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MA - Practicality, legality, safety cited as Marshfield voters nix walking trail in Brant Rock

MARSHFIELD – A proposed $126,000 walking trail in Brant Rock that would have skirted the dredge spoils area to east of Harbor Park has been rejected by Marshfield voters.

The trail, which was approved by the conservation committee in June 2021, was nixed by town meeting voters Oct. 17. It would have followed a berm near the park and involved pruning back vegetation and dead limbs along the berm and bringing in compacted stone dust for the path, committee Chairman Kevin Cantwell said.

Residents raised concerns about the project’s practicality, legality, safety and impact on the environment. Brant Rock Village Association President Diane Jordan presented a slideshow of the site, saying that the berm is too narrow and steep in places to support foot traffic. The project, Jordan said, would require massive earth-moving.

Marshfield resident Pam Keith said town officials did not obtain necessary permitting to build on an area zoned as coastal wetlands. She urged those assembled for the special town meeting to reject the proposal, which she described as a “blank check to bulldoze” state conservation land. Other residents raised concerns about possible health hazards from materials in the dredge spoils.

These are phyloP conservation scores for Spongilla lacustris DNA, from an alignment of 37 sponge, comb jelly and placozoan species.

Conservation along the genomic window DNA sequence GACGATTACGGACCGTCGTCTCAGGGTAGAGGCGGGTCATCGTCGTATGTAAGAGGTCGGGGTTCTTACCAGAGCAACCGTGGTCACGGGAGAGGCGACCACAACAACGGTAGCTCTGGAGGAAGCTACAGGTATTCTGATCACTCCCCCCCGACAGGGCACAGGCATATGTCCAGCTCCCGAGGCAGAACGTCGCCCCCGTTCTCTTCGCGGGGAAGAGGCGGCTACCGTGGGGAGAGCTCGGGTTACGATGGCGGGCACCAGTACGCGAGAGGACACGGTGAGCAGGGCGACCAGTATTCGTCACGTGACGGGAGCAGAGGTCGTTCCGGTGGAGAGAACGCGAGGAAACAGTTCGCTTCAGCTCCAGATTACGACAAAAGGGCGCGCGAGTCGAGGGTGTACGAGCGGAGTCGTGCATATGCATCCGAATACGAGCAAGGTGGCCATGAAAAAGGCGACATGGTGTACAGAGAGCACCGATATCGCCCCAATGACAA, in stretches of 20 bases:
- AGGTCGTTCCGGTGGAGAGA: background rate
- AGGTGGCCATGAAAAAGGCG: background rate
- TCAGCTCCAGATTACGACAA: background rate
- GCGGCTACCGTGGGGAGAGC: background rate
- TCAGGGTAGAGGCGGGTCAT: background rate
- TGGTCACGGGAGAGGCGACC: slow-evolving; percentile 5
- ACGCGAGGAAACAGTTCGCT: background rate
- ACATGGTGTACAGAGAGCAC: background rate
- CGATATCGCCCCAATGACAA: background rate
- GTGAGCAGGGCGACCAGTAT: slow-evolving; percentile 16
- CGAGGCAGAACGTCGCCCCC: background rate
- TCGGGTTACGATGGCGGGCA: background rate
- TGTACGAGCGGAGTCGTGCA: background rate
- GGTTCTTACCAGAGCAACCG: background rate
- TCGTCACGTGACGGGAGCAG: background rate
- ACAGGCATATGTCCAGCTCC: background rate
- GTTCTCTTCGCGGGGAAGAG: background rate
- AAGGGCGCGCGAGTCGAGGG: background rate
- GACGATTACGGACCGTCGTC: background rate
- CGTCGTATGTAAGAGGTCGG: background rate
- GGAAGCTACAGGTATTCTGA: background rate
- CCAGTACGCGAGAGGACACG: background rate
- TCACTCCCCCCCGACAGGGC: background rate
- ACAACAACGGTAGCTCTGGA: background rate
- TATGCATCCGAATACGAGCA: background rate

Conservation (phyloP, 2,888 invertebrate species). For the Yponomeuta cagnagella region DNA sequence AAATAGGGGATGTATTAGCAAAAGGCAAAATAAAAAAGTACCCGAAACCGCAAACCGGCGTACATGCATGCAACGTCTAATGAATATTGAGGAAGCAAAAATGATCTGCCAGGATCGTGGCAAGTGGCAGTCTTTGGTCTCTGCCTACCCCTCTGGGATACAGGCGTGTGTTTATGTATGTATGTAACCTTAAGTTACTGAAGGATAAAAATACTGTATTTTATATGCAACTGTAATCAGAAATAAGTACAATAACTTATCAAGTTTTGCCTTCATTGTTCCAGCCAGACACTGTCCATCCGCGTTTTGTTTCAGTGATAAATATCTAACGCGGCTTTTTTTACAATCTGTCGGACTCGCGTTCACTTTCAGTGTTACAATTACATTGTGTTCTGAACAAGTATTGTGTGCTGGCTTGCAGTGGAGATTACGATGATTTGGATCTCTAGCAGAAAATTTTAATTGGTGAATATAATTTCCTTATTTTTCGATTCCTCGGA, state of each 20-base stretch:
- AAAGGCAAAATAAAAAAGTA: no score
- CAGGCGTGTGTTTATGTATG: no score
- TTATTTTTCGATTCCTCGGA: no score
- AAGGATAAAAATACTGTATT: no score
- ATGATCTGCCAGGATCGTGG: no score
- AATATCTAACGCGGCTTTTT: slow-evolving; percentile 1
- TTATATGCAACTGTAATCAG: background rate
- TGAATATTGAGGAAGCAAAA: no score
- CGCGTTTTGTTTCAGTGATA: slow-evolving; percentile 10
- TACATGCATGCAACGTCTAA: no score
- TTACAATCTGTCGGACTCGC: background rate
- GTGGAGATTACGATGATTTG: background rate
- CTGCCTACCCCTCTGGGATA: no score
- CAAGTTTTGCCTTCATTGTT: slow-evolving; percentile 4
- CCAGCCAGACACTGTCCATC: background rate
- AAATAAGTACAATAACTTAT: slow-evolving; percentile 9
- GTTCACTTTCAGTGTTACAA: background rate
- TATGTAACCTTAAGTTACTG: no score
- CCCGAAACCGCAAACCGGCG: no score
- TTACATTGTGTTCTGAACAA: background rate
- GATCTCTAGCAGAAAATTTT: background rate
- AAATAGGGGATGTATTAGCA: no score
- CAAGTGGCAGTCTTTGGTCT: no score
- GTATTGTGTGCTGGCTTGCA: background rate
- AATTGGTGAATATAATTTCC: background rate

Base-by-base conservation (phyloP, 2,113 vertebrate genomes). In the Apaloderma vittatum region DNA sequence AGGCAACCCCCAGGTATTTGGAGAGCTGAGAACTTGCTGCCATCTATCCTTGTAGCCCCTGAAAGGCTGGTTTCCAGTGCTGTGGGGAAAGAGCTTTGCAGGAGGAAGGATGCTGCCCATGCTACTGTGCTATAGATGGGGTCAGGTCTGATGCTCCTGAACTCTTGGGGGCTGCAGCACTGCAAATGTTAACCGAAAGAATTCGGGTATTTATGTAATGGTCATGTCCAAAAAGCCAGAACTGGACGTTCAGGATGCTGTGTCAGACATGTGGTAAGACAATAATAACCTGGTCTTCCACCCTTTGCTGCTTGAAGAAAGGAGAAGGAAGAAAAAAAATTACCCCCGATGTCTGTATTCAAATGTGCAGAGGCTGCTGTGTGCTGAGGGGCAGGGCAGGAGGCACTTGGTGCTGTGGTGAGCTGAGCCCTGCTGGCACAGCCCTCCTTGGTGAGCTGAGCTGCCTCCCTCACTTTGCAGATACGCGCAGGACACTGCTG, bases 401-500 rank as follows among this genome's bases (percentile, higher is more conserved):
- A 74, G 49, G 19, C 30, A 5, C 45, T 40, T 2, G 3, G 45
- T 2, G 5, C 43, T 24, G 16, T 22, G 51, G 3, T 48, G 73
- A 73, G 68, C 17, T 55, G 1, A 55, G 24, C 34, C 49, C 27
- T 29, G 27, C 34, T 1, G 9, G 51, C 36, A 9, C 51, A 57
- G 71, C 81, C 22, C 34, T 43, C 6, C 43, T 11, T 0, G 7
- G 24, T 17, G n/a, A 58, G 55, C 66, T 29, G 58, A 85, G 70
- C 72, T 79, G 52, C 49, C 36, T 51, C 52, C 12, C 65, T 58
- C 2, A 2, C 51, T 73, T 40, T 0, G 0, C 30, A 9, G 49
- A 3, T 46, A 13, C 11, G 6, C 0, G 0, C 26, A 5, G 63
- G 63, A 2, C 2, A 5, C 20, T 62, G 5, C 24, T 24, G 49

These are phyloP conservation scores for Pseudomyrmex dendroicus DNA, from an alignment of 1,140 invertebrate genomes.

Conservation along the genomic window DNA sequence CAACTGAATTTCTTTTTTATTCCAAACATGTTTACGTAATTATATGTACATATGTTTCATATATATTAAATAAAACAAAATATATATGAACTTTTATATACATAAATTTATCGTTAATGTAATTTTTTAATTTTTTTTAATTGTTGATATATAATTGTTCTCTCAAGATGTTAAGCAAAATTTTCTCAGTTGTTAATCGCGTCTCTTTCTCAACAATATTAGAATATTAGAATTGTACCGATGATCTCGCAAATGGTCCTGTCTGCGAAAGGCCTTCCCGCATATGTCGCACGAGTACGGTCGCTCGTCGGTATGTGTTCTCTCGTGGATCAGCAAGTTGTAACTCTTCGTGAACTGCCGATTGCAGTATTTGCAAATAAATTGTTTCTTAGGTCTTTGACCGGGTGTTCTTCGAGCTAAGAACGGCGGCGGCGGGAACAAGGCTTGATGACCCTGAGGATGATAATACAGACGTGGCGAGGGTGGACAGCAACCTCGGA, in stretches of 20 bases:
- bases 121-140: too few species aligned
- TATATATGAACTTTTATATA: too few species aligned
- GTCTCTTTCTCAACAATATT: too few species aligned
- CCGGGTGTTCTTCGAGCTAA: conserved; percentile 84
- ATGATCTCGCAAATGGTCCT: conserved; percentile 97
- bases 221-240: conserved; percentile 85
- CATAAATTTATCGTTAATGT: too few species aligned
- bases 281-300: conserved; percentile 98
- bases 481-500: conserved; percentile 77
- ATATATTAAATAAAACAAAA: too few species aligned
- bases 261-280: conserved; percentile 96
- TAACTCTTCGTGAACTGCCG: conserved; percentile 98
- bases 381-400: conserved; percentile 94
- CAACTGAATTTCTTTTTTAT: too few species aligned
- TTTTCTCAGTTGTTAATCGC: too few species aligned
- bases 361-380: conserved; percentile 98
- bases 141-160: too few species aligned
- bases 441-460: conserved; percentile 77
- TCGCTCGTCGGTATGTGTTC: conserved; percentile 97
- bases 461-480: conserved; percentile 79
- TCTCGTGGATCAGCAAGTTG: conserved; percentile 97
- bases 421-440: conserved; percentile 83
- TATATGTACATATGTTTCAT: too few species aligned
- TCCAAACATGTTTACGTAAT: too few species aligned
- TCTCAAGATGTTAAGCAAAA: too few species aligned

Green Harbor periodically requires dredging of its outer channel and inner harbor to maintain economic vitality. The harbor consistently ranks toward the top in the state for tuna and lobster exports.

Marshfield Harbormaster Mike DiMeo said he received permits from the Marshfield Conservation Committee and the state  Department of Environmental Protection before the project was presented.

“We spent some $37,000 to have those prior dredge spoils tested,” DiMeo said. “It’s suitable for a kids’ playground; that’s how clean the material is.”

The analysis of samplings drawn from the area, which is posted on the town’s website, found metals and other chemicals at or below “natural” levels.  

Marshfield resident Kathleen Tenero raised suspicions that the trail, if approved, would make way for a bigger project not fully disclosed by the project’s backers. In June 2021, a plan to extend a parking lot into the dredge spoils area was approved by the conservation committee along with the walking trail.

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